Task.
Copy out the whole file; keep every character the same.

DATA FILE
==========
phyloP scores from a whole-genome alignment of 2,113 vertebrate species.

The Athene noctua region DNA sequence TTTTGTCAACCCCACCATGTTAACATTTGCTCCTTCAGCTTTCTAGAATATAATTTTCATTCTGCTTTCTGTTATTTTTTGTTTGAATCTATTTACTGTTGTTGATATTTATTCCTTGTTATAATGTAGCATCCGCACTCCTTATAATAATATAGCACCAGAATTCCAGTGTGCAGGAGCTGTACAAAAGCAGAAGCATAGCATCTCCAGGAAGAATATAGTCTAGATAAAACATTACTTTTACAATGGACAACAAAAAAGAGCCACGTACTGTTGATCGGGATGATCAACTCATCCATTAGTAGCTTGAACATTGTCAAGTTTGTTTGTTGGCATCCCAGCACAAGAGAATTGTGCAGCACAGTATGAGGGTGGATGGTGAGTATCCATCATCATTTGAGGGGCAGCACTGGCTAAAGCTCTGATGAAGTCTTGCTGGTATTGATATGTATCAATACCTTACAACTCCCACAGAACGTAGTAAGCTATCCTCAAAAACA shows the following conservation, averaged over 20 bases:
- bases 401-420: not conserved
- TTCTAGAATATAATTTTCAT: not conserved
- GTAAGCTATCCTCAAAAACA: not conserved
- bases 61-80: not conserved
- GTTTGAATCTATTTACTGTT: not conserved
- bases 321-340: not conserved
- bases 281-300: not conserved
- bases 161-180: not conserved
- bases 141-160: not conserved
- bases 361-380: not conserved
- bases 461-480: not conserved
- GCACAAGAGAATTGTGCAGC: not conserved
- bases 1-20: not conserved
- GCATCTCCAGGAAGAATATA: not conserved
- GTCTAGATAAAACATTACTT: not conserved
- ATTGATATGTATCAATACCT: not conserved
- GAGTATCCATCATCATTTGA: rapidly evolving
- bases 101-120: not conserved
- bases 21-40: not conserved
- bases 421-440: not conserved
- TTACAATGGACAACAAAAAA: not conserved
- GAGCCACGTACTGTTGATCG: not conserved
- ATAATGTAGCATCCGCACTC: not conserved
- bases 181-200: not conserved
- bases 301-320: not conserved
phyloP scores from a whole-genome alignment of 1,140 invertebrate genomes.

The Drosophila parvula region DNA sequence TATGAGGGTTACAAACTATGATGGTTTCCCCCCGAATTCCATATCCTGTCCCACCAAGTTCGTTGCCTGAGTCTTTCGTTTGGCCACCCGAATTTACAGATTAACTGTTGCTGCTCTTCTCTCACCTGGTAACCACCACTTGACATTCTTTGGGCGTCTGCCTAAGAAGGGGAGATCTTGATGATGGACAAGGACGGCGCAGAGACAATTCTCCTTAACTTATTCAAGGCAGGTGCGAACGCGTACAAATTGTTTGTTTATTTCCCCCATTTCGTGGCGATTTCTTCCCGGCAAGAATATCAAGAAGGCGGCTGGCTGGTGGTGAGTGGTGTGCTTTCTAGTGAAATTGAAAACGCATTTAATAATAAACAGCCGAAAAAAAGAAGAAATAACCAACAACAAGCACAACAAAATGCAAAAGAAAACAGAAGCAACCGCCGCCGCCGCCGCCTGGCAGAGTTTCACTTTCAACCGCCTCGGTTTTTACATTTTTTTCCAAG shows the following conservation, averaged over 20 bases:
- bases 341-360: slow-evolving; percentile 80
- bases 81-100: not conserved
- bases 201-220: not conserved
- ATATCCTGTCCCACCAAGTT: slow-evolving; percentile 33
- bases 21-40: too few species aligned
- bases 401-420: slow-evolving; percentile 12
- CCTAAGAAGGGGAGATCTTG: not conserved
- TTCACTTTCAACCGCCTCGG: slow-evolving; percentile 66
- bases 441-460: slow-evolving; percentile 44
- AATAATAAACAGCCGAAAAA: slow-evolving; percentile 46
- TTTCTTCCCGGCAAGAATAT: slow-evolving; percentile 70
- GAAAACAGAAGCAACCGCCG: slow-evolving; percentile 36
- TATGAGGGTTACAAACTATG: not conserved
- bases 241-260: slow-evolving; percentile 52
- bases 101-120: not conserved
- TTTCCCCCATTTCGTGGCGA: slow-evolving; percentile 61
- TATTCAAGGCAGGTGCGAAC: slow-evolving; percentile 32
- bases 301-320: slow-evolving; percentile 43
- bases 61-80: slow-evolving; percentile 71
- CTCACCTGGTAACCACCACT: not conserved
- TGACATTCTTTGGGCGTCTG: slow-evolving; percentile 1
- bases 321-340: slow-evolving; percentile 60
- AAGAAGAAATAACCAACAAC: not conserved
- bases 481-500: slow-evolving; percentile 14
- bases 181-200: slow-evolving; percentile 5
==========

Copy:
phyloP scores from a whole-genome alignment of 2,113 vertebrate species.

The Athene noctua region DNA sequence TTTTGTCAACCCCACCATGTTAACATTTGCTCCTTCAGCTTTCTAGAATATAATTTTCATTCTGCTTTCTGTTATTTTTTGTTTGAATCTATTTACTGTTGTTGATATTTATTCCTTGTTATAATGTAGCATCCGCACTCCTTATAATAATATAGCACCAGAATTCCAGTGTGCAGGAGCTGTACAAAAGCAGAAGCATAGCATCTCCAGGAAGAATATAGTCTAGATAAAACATTACTTTTACAATGGACAACAAAAAAGAGCCACGTACTGTTGATCGGGATGATCAACTCATCCATTAGTAGCTTGAACATTGTCAAGTTTGTTTGTTGGCATCCCAGCACAAGAGAATTGTGCAGCACAGTATGAGGGTGGATGGTGAGTATCCATCATCATTTGAGGGGCAGCACTGGCTAAAGCTCTGATGAAGTCTTGCTGGTATTGATATGTATCAATACCTTACAACTCCCACAGAACGTAGTAAGCTATCCTCAAAAACA shows the following conservation, averaged over 20 bases:
- bases 401-420: not conserved
- TTCTAGAATATAATTTTCAT: not conserved
- GTAAGCTATCCTCAAAAACA: not conserved
- bases 61-80: not conserved
- GTTTGAATCTATTTACTGTT: not conserved
- bases 321-340: not conserved
- bases 281-300: not conserved
- bases 161-180: not conserved
- bases 141-160: not conserved
- bases 361-380: not conserved
- bases 461-480: not conserved
- GCACAAGAGAATTGTGCAGC: not conserved
- bases 1-20: not conserved
- GCATCTCCAGGAAGAATATA: not conserved
- GTCTAGATAAAACATTACTT: not conserved
- ATTGATATGTATCAATACCT: not conserved
- GAGTATCCATCATCATTTGA: rapidly evolving
- bases 101-120: not conserved
- bases 21-40: not conserved
- bases 421-440: not conserved
- TTACAATGGACAACAAAAAA: not conserved
- GAGCCACGTACTGTTGATCG: not conserved
- ATAATGTAGCATCCGCACTC: not conserved
- bases 181-200: not conserved
- bases 301-320: not conserved
phyloP scores from a whole-genome alignment of 1,140 invertebrate genomes.

The Drosophila parvula region DNA sequence TATGAGGGTTACAAACTATGATGGTTTCCCCCCGAATTCCATATCCTGTCCCACCAAGTTCGTTGCCTGAGTCTTTCGTTTGGCCACCCGAATTTACAGATTAACTGTTGCTGCTCTTCTCTCACCTGGTAACCACCACTTGACATTCTTTGGGCGTCTGCCTAAGAAGGGGAGATCTTGATGATGGACAAGGACGGCGCAGAGACAATTCTCCTTAACTTATTCAAGGCAGGTGCGAACGCGTACAAATTGTTTGTTTATTTCCCCCATTTCGTGGCGATTTCTTCCCGGCAAGAATATCAAGAAGGCGGCTGGCTGGTGGTGAGTGGTGTGCTTTCTAGTGAAATTGAAAACGCATTTAATAATAAACAGCCGAAAAAAAGAAGAAATAACCAACAACAAGCACAACAAAATGCAAAAGAAAACAGAAGCAACCGCCGCCGCCGCCGCCTGGCAGAGTTTCACTTTCAACCGCCTCGGTTTTTACATTTTTTTCCAAG shows the following conservation, averaged over 20 bases:
- bases 341-360: slow-evolving; percentile 80
- bases 81-100: not conserved
- bases 201-220: not conserved
- ATATCCTGTCCCACCAAGTT: slow-evolving; percentile 33
- bases 21-40: too few species aligned
- bases 401-420: slow-evolving; percentile 12
- CCTAAGAAGGGGAGATCTTG: not conserved
- TTCACTTTCAACCGCCTCGG: slow-evolving; percentile 66
- bases 441-460: slow-evolving; percentile 44
- AATAATAAACAGCCGAAAAA: slow-evolving; percentile 46
- TTTCTTCCCGGCAAGAATAT: slow-evolving; percentile 70
- GAAAACAGAAGCAACCGCCG: slow-evolving; percentile 36
- TATGAGGGTTACAAACTATG: not conserved
- bases 241-260: slow-evolving; percentile 52
- bases 101-120: not conserved
- TTTCCCCCATTTCGTGGCGA: slow-evolving; percentile 61
- TATTCAAGGCAGGTGCGAAC: slow-evolving; percentile 32
- bases 301-320: slow-evolving; percentile 43
- bases 61-80: slow-evolving; percentile 71
- CTCACCTGGTAACCACCACT: not conserved
- TGACATTCTTTGGGCGTCTG: slow-evolving; percentile 1
- bases 321-340: slow-evolving; percentile 60
- AAGAAGAAATAACCAACAAC: not conserved
- bases 481-500: slow-evolving; percentile 14
- bases 181-200: slow-evolving; percentile 5